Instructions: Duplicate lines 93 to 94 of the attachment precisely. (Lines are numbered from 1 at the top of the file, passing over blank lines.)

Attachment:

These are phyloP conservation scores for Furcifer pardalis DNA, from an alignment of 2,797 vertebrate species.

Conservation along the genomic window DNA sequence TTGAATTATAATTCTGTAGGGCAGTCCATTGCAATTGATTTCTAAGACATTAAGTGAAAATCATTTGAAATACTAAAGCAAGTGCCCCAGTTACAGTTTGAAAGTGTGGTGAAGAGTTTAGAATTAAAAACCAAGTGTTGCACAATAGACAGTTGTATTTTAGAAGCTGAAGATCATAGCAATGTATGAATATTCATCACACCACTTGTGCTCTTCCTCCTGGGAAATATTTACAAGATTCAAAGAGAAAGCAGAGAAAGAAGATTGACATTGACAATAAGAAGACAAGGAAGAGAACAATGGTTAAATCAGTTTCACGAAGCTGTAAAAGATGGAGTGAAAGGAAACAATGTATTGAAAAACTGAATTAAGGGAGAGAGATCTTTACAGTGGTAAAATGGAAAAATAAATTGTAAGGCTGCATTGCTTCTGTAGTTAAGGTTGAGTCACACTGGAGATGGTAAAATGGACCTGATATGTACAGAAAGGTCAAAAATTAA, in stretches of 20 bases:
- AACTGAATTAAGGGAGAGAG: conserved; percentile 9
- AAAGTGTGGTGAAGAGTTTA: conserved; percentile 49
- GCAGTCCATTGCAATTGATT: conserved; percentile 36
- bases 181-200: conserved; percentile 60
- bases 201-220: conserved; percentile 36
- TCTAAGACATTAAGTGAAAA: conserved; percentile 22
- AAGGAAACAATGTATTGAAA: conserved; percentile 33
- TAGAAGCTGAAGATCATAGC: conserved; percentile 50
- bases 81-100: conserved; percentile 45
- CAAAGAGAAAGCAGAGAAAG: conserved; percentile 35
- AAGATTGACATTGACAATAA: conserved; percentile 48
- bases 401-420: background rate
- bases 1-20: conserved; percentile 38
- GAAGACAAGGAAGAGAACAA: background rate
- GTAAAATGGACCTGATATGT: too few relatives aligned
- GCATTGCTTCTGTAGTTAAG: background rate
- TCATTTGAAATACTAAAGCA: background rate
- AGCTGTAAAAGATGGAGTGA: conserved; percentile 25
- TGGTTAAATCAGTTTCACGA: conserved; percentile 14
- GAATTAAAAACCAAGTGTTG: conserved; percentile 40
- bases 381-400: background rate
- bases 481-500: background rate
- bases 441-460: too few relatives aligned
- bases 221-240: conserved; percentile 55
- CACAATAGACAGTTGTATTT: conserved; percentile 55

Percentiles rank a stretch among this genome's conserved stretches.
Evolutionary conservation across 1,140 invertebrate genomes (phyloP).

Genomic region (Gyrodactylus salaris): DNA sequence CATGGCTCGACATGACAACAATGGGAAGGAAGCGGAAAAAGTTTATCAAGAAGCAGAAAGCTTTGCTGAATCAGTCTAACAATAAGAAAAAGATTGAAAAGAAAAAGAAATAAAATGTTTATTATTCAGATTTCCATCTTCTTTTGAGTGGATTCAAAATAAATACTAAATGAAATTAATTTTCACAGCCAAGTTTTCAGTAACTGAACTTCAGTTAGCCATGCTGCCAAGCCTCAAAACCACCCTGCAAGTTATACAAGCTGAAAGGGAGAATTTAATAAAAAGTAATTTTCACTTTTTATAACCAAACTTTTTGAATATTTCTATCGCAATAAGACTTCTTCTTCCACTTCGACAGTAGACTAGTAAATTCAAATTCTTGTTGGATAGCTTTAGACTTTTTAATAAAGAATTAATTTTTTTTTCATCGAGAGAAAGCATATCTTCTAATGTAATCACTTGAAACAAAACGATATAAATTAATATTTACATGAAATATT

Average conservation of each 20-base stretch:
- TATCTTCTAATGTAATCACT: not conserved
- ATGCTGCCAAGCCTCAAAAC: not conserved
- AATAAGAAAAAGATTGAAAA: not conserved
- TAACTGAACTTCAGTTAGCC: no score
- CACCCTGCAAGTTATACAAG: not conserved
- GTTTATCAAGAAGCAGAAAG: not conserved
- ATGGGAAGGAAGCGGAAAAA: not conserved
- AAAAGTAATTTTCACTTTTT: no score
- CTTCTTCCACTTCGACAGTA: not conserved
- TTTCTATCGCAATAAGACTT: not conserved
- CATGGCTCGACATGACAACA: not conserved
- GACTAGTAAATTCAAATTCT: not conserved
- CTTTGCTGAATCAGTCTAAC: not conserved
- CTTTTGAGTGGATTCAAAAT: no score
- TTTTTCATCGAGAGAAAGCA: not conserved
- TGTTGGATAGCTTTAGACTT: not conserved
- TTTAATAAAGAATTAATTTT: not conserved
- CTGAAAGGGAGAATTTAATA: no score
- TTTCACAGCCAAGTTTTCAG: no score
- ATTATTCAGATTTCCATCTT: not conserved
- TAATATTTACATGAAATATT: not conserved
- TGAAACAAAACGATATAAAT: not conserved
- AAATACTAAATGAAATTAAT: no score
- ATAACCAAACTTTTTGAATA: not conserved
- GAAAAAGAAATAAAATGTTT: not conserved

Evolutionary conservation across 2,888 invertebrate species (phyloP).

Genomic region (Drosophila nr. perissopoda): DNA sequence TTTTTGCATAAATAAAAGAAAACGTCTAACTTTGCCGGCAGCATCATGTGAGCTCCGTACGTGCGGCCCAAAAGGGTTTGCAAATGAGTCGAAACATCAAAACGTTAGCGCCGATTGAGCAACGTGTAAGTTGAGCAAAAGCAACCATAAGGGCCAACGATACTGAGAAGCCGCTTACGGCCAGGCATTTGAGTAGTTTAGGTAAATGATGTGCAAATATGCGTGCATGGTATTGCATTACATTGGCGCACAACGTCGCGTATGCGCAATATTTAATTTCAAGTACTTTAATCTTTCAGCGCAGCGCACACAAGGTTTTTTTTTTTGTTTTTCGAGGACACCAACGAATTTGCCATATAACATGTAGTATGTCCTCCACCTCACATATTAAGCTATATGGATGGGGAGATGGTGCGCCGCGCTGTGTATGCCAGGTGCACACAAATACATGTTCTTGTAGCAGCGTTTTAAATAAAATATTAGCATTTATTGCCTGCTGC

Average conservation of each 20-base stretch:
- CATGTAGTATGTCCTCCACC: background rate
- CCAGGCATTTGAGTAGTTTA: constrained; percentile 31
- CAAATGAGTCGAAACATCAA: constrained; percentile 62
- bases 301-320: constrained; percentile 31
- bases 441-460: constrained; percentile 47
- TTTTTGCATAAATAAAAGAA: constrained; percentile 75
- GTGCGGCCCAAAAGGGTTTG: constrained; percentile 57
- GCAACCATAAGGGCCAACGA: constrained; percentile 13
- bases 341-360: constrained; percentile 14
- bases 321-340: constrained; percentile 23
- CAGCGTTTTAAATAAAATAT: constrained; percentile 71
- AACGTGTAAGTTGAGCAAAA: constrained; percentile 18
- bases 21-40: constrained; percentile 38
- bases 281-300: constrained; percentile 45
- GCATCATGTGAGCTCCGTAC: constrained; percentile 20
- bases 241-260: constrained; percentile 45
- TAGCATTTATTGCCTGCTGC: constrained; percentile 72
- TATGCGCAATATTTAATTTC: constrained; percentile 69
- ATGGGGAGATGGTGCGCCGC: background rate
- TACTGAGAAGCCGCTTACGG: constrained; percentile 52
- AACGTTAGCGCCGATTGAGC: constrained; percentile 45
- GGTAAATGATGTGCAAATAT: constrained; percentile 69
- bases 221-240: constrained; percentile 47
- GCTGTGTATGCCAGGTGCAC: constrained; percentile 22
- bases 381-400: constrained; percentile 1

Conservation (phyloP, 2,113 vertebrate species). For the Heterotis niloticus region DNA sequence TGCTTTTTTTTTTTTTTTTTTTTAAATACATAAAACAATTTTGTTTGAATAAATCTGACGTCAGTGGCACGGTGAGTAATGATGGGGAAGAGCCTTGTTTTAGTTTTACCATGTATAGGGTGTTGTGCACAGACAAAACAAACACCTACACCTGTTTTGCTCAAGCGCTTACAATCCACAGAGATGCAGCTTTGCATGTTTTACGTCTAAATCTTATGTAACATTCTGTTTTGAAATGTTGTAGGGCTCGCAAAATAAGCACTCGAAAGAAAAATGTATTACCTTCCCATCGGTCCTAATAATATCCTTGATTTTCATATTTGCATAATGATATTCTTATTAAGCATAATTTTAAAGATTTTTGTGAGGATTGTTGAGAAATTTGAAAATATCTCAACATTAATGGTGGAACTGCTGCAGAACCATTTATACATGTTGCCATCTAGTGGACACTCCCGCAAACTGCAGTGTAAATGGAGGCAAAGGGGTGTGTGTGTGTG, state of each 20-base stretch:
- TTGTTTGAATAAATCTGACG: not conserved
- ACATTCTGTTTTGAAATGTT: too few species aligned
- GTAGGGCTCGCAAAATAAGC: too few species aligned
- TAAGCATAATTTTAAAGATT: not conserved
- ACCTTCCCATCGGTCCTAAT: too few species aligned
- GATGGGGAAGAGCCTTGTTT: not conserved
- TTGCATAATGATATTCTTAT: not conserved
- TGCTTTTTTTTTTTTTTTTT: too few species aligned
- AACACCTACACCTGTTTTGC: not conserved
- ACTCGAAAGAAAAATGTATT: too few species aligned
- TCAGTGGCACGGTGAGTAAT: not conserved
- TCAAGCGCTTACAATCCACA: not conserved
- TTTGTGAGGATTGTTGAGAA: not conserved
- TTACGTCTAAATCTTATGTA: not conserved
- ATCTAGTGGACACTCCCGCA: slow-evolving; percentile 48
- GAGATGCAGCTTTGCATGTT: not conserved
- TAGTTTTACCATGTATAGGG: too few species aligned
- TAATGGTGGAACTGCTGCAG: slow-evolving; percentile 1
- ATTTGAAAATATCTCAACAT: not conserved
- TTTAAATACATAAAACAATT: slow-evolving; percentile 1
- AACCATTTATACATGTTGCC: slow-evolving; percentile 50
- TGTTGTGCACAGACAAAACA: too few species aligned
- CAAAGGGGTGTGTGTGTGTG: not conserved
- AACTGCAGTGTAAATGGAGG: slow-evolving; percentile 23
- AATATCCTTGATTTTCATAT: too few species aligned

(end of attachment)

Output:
- TGCTTTTTTTTTTTTTTTTT: too few species aligned
- AACACCTACACCTGTTTTGC: not conserved